After his Boston, Philadelphia, and New York stage experiences, John Durang was ready to produce his own theatre – of sorts. Apparently, his room in his parents’ home was a perfect staging ground for him; it “had the appearance of a museum decorated with a great collection of paintings, a variety of instruments of music, swords and fencing foils, fowling pieces, pistols, fishing tackles, birds and squirel in cages.” His bed curtains, like those on a stage, could “festoon up or lower by a single coard,” and he had a camera obscura—probably inspired by the magic llantern shows he had seen and performed.
Amid this theatrical paraphernalia, Durang “began to make a company of wooden actors” to entertain his friends. The puppets were about two feet tall, constructed of wood and papier maché as perfectly proportioned male and female characters “with correct changes of characteristic dresses,” according to Jacob Durang’s helpful instructions. Durang’s friends urged him to make the show public. To do so, John and Jacob Durang had “to clear away all the partitions of the second story of his house”—a major renovation that suggests the father’s confidence in his son’s “theatre in miniture.”
John recalls: “I erected a stage of twelve foot square with appropriate scenery, a curtain, with frontispiece, and stage doors, stage lamps, and chandeliers, the stage raised two foot, with an orchestre in front. The band consisted of 6 musicians; a harp was one. The seats where theatrical arranged. . . . The ceiling of the 3d story over the stage was cut away to have a quick communication with the upper floor for a thunder loaft and to hoist my flats strait up and down.” Sister Catharine assisted her brother, along with “several young men of some talent,” probably including Charles Busselot, soon to be husband of Catharine Durang, whose theatrical-machinery expertise was valuable in such an enterprise.
The puppet-theatre bills included the opera The Poor Soldier; pantomimes and ballets, including in an “antique” dwarf dance with eight real-life children; and machine shows, including The Magic Chamber; or, Les Grande Ombres Chinoises. The house, at 2nd St. near Pine, was full every night during this fall 1786 run, at fifty cents a seat. Durang was manager, theatre-builder, scenery-rigger, lighting designer, and performer.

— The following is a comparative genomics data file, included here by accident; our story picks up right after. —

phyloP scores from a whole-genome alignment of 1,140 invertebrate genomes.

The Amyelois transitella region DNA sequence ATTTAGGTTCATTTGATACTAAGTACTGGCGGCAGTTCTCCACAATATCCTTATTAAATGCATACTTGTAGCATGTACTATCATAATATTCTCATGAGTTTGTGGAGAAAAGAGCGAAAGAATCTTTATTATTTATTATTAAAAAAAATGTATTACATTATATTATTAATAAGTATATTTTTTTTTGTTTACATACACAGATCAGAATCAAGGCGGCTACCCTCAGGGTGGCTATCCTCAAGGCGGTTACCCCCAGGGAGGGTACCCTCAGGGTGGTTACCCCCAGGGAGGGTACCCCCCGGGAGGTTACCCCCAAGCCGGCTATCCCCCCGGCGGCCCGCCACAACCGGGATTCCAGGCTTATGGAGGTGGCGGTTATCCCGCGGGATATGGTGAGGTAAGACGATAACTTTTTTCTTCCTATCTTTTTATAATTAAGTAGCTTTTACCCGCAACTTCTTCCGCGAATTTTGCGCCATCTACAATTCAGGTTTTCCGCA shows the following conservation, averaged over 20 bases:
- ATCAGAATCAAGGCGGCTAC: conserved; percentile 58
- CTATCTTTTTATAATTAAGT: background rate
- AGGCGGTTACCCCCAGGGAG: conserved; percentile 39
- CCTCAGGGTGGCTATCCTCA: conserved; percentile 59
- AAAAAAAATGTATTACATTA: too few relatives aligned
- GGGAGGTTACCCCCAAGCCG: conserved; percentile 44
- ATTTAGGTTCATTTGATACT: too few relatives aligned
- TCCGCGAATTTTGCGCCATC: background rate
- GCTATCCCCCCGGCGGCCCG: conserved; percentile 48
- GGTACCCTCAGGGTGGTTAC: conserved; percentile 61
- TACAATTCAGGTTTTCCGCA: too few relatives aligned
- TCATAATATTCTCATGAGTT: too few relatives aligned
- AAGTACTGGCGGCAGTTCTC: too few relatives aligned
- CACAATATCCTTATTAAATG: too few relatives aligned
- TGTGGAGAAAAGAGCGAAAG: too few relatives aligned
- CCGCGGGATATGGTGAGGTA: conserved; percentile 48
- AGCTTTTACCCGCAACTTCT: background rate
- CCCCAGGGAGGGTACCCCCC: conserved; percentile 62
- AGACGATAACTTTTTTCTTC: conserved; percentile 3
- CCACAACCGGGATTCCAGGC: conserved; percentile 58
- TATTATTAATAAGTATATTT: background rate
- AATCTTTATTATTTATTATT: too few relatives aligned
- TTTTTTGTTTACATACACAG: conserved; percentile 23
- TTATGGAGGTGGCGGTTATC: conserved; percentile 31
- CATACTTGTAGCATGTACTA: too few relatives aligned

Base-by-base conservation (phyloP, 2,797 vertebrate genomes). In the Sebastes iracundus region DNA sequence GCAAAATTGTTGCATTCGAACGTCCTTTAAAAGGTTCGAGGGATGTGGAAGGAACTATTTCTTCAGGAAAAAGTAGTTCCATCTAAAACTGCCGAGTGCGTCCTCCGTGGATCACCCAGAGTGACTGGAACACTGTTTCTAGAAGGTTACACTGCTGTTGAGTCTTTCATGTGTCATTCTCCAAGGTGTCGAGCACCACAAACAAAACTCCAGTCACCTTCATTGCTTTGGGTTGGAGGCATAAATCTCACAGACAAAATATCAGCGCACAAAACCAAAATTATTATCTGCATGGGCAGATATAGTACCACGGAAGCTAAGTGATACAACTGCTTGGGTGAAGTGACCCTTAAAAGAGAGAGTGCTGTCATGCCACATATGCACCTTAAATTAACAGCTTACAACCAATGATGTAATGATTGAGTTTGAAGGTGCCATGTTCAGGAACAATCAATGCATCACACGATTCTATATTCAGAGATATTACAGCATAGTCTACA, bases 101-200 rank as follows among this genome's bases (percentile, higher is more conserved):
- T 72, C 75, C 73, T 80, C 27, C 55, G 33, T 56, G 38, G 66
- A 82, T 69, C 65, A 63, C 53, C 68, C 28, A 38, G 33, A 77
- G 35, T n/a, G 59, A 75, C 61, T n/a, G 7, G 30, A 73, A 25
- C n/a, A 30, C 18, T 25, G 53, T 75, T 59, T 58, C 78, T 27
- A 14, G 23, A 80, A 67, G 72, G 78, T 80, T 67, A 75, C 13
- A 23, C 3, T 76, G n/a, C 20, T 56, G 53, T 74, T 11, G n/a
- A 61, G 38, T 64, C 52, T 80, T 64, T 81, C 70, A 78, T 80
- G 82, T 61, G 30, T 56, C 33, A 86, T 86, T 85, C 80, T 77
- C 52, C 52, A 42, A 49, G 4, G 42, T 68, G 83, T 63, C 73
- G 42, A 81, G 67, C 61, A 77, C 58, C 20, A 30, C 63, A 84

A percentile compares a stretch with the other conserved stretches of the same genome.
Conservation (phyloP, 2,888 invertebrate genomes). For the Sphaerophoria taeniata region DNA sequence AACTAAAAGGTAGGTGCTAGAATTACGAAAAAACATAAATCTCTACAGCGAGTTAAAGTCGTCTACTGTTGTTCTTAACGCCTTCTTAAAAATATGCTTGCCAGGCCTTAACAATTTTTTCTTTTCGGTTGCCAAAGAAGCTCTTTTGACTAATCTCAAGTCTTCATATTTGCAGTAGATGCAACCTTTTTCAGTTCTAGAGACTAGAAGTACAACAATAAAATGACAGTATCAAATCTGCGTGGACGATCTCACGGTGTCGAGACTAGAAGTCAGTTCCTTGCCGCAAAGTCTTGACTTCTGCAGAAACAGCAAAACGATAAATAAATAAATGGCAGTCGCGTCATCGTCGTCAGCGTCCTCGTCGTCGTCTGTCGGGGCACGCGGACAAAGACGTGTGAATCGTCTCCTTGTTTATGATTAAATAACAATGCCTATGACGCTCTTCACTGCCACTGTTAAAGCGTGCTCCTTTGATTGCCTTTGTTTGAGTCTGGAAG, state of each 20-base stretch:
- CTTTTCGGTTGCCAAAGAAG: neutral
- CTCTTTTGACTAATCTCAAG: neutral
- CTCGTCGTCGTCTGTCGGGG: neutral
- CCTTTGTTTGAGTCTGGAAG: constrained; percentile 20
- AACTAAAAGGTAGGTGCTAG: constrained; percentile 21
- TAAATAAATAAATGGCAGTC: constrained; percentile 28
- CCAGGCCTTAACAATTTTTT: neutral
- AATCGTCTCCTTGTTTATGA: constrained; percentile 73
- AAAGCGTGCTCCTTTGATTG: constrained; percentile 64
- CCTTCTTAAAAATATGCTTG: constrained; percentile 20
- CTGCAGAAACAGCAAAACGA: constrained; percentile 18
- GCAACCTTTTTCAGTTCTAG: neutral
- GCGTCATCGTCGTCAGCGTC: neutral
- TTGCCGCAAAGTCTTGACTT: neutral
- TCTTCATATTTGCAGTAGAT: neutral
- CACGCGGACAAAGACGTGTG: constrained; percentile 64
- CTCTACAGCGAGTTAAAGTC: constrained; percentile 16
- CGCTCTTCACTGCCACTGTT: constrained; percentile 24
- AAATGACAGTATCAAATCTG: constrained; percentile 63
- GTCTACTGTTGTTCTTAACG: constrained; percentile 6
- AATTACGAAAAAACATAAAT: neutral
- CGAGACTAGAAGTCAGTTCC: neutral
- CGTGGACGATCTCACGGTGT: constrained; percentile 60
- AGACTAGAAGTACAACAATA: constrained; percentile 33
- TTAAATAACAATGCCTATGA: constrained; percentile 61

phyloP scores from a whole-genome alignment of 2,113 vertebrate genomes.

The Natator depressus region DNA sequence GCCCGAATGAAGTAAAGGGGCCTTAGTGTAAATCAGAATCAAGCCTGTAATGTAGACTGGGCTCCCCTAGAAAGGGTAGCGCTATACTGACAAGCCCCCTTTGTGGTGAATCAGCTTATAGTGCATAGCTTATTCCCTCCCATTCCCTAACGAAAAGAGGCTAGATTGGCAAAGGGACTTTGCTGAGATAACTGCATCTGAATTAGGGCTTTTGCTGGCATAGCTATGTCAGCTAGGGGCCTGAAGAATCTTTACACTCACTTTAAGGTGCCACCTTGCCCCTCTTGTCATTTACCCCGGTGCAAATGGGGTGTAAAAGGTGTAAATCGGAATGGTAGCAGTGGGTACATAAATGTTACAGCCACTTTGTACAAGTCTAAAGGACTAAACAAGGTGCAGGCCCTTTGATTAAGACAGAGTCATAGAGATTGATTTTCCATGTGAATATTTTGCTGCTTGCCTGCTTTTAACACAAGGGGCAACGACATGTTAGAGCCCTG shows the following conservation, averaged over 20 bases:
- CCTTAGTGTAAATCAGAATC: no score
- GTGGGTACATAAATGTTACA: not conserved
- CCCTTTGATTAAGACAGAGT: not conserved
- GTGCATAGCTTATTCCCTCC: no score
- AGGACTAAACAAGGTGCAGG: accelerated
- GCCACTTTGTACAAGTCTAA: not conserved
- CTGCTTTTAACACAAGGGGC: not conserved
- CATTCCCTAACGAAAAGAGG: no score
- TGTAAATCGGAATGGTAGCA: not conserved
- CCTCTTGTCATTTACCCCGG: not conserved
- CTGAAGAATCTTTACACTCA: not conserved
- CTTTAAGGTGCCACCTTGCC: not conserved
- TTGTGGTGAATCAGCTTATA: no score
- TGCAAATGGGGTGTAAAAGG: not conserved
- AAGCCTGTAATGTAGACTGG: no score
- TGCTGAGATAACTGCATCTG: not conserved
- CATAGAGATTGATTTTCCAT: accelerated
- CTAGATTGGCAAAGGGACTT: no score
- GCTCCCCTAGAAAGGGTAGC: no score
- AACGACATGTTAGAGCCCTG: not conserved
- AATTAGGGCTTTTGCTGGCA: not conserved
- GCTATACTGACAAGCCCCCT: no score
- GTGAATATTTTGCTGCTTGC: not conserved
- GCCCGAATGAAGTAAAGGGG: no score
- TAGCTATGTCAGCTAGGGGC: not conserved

No newspaper record of Durang’s bills has been found, perhaps due to persistent anti-theatre laws. The semi-private nature of the productions and the focus on puppets rather than live performers may have allowed Durang to evade the attention of authorities. The Old American Company’s (OAC) Mr. Hallam came through town during Durang’s puppet theatre run, and made “flattering” remarks to the youth on his venture. In April 1787, according to Charles Durang, the puppet show moved to “the southwest corner of South and Front Streets,” perhaps to accommodate larger audiences.
Durang also played a small but visible role in the Federal Procession at Philadelphia celebrating the ratification of the United States Constitution. Durang proudly recalled, “I was in the pageant of the first grand federal procession in celebration of the ever memorable 4th of July 1776 in the character of Mercury, on the printer’s press. Mrs. Beach [Bache], Dr. Franklin’s daughter, made the dress, cap, and wings for me. Dr. Franklin was in the room at the time she fit the cap on my head. The dress was flesh couler, the cap and sash blue, the wings of feathers.”
The aged Benjamin Franklin, Philadelphia’s leading statesman, had returned from his years of diplomacy abroad to encourage the constitutional process, undertaken in the summer of 1787. The ratification period was long, tense, and uncertain. Pennsylvania ratified the Constitution early (December 1787), and as each state ratified over the next months, local celebrations became increasingly elaborate. Anticipating that, by the Fourth of July 1788, nine states would have ratified — thus allowing adoption of the Constitution — Judge Francis Hopkinson of Philadelphia led the planning for a civic celebration of that hoped-for outcome. The Constitution’s adoption was secured when New Hampshire ratified it on 21 June 1788. In Philadelphia, the trades participated in the committee planning the celebration, and Franklin’s grandson, printer Benjamin Franklin Bache, was a key publicist for the event.